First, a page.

Each event is locally-led. Sermons and small groups, concerts and prayer gatherings, shared meals and youth activities—each rousing believers with God’s call to care for the orphan, and what we can do in response.
From many sources, one voice. On November 4, 2012, thousands of events echo across America and around the globe, all sharing a single goal: that God’s great love for the orphan will find echo in our lives as well.
Orphan Sunday is your opportunity to rouse church, community and friends to God’s call to care for the orphan.
You will find a wealth of materials on the website of the Christian Alliance for Orphans.  Here's a direct link to the Orphan Sunday resources page: . 

Big Family Mission helps churches in Belarus minister to older orphans.  Learn more and get involved!

Christian families: host an orphan from Latvia or Ukraine at Christmas 2012

  Children from Latvia and Ukraine have now been selected for the Christmas 2012 hosting programs!
   What is Big Family Mission’s reason for being?  In simple terms: To bring orphans into families:  on earth or in heaven… but ideally on earth and in heaven. 
   One very effective way to bring orphans into families:  hosting programs.
   Christian hosting programs are helping hundreds of orphans and children at risk find their forever families in the USA.  The typical hosting program brings orphans from Eastern Europe (and other countries) to the U.S. to live with Christian families for 4 to 5 weeks.  The programs we partner with have two hosting adventures each year: one in the summer and one at Christmas.
   The hosting programs are not adoption programs, but many of the children who come to the U.S. are eventually adopted, sometimes by the family who hosted them, but often by other families they have met during their visit.
   Big Family Mission started the “northeastern branch” of the New Horizons for Children orphan hosting program in the summer of 2007.  We (Dianne and Ken) will never forget the conversation we had with LeAnn Dakake (director of NHFC) about the feasibility of the northeastern U.S. program.  LeAnn told us that we would need to find families to host at least 6 children to proceed with the program.  At first, it seemed impossible, but God blessed us with 22 children from Russia and Latvia hosted that first summer.
   We were also blessed that first summer when God introduced us to John and Ann Devine who were much more experienced with hosting and adoption than we were.  The Devine family accepted the leadership role for the 2007 Christmas program in the northeast, and under their faithful service, the program has resulted in hundreds of orphans being brought into families.  The Devine family and other families in the northeast established a new hosting program for the summer of 2011: Open Hearts and Homes for Children.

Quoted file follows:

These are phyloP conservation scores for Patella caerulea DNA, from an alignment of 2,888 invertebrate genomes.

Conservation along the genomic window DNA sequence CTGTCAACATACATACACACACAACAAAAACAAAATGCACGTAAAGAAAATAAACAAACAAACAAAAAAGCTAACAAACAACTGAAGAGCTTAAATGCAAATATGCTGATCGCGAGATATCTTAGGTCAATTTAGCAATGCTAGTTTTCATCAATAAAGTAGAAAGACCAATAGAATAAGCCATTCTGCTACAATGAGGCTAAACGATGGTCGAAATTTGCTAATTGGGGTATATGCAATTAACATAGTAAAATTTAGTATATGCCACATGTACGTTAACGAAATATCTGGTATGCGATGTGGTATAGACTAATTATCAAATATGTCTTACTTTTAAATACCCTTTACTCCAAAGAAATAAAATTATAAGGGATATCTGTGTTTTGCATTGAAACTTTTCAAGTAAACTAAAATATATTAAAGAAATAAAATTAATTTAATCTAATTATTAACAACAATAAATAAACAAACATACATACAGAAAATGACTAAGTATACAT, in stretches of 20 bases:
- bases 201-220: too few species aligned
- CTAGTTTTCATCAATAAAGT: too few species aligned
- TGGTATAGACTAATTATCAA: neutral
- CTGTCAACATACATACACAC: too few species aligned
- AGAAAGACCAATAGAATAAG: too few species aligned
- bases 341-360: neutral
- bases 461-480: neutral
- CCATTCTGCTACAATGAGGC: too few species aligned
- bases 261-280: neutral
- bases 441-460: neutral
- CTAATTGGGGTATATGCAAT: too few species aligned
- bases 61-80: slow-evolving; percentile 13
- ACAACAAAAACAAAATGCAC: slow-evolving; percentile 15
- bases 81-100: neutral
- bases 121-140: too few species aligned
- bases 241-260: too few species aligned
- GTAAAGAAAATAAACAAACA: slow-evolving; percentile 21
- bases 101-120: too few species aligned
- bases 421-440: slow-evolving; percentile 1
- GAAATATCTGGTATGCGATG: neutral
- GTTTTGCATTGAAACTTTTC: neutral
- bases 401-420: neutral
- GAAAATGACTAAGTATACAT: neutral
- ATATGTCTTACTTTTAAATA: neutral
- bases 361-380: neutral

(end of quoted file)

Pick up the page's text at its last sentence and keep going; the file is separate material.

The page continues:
Big Family Mission continues to partner with New Horizons and Open Hearts and Homes to help find families who are interested in hosting children.  NHFC now offers hosting programs in most areas of the U.S., and OHHC focuses on hosting in the northeast and Atlantic coast states.
   Children from Latvia and Ukraine are now available for the Christmas 2012 programs!   If you know of anyone who might be interested in adopting an older orphan or hosting a child for Christmas 2012, you can let your interest be known by registering on the websites of Open Hearts and Homes and New Horizons for children.
   If you are not able to host, there are other ways you can help:

  • Provide a scholarship to help another family with the expense of hosting a child; or
  • Spread the word about hosting in your church; or
  • Consider starting a hosting program in your area.
   Learn more about hosting programs here:

Open Hearts and Homes for Children: .

New Horizons for Children: .

Informative article on citizenship for children adopted from outside the USA

For many years, families in the United States have been adopting children born in other countries. But some of these children, who grow up as Americans, in the safety and love of their parents' homes, are not, in fact, U.S. citizens. And when this is the case, the ramifications can be profound.
If you have are in the process of adopting or thinking about adopting a child from outside the United States, read this informative article from Adoptive Families on citizenship for such children.

Consider helping to rescue a child who will never have a chance to be adopted.

Helping orphans escape poverty through microfinance, webinar available online now

This month’s church orphan ministry webinar from Christian Alliance for Orphans, titled “Microfinance and Orphan Care,” is now available online. 
You can read the overview description below.  Access the "Microfinance and Orphan Care" webinar by clicking here.  You can access other past webinars on the Alliance webinar page. "Most orphans know poverty intimately. It is a primary reason children become orphans in the first place, and often impacts orphans deeply through their childhood and beyond. So addressing poverty directly is a vital facet of caring for the orphan—from helping struggling families stay together, to providing a livelihood for orphans as they enter adulthood.